I,V:  That’s awesome

Yeah, except for my mom, I’m still trying to help her to figure out what I do.

I,V: Did your interest in online journalistic efforts start with Openfile or were you interested before this venture?

I went to journalism school as the net started becoming the dominant force in news, I was subscribed to the Huffington Post before the Huffington Post existed as it is now, I signed up for email updates in the early days when I was a student – that allowed me to get an idea of how it went for being a tiny specialty news organization to being this huge thing, everyone was so excited/terrified.

My education was more traditionally inclined: you have this model where there’s a bottleneck of ideas that only so many journalists have access to. The exciting thing about the internet is that it opens it up so more people can delve in and find stories. That being said, you also start experiencing more problems like quality control and you have to find a way to reassure your readers that you’re objective and that the reporting is balanced.

I was birthed into a media industry that was, well, terrifying! Everyone was talking about how the sky was falling, newspapers were dying, but I think a lot of the layoffs and deaths of newspapers were always going to be a painful transition, it was just a matter of what was going to rise up from the ashes. You can see some news organizations coming around to the idea now though, like with the Globe and Mail’s latest redesign.

I,V: How did you end up becoming a part of the Openfile team?

This is a funny story actually. In terms of my recent experience I was at The Canadian Press, where I met my current partner, and prior to that I had just spent 4 months working for Newsweek International in New York studying international affairs. I moved to Vancouver thinking it would open itself up to me but the job market was sparse, to say the least. I eventually got a job editing online for Maclean’s and it was while I was working there and living in Vancouver that I came across all these awesome stories that weren’t being told because you don’t have the same concentration of media in this city as there is in Toronto. So, after spending about a year and a half at Maclean’s I thought I’d put my money where my mouth was and started freelancing. As the Olympics came to town I was hired by Vanoc to write 150 features on as many Cultural Olympiad events as I could. We put together a body of work that I am super proud of, and the experience really allowed me to get to know the city, what’s a better time to have a love affair with Vancouver if not during the Olympics?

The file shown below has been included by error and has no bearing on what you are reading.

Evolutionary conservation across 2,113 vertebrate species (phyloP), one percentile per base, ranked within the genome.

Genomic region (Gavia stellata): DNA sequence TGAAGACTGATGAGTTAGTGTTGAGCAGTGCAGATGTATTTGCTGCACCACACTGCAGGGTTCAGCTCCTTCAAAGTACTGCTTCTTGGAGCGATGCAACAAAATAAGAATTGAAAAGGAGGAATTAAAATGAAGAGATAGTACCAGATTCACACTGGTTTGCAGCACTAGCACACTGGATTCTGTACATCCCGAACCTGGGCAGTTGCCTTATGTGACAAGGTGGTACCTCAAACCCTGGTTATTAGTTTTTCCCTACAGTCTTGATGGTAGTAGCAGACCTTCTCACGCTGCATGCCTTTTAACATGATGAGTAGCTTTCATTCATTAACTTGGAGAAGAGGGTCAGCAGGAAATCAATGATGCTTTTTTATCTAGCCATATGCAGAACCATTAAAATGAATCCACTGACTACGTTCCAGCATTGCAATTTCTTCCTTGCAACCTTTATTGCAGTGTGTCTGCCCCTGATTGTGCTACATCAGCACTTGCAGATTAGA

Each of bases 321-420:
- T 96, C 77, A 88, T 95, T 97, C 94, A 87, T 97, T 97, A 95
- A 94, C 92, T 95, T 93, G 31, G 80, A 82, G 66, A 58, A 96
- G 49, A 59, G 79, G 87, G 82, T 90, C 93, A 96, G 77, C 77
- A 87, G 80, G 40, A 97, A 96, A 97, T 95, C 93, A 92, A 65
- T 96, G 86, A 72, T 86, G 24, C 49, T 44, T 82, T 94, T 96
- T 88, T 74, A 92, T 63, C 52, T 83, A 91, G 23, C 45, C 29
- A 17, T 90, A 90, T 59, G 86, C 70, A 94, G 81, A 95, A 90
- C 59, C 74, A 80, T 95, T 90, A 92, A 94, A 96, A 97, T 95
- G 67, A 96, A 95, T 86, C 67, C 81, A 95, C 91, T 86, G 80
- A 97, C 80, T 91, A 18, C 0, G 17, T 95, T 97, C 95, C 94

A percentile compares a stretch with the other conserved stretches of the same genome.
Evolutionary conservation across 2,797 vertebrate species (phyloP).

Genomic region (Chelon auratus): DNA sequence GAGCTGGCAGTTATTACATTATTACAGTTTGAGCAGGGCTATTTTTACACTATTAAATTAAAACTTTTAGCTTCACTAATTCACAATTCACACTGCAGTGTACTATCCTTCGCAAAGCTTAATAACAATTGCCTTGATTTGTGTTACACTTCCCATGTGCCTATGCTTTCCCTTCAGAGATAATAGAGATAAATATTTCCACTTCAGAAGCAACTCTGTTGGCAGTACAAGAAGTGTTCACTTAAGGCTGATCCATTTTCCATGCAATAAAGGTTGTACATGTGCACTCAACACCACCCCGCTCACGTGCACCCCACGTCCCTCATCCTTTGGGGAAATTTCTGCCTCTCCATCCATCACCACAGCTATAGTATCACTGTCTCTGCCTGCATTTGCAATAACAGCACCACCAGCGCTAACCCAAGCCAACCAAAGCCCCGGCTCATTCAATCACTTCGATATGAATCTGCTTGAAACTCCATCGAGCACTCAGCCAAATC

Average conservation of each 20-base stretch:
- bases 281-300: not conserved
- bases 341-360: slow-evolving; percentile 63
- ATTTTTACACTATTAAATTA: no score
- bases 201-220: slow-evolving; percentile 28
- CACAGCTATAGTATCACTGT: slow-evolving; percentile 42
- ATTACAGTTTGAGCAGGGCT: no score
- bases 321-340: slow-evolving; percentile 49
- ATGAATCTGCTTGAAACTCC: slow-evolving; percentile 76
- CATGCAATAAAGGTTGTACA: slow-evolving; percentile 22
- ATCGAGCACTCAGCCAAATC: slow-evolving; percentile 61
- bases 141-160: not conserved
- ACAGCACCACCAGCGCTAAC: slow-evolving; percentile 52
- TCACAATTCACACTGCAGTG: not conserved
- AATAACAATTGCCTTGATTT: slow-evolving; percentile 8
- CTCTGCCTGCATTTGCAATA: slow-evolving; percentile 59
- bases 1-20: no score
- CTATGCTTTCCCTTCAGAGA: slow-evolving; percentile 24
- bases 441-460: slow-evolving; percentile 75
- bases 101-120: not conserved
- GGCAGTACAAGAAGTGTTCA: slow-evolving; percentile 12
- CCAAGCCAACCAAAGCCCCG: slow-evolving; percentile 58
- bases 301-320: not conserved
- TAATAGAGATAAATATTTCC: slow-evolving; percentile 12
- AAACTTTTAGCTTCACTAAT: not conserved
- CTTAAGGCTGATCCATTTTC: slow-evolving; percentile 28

It was a lot of work, tons of 16 hour days, so when it was over, my partner and I decided to go travel around Europe for four months. We started a website (he’s a graphic designer) called “Wanderlost” – a friend of ours did the illustrations (Amanda McCuaig). When we got back to Canada, we were driving back across the country with the dog in the back (my partner’s from New Brunswick and my family is in Toronto) and I saw an email from a freelance list serve that I’m on and it was from Craig Silverman asking freelancers if anyone would be interested in this website. I clicked on it, saw the model, and I was totally smitten.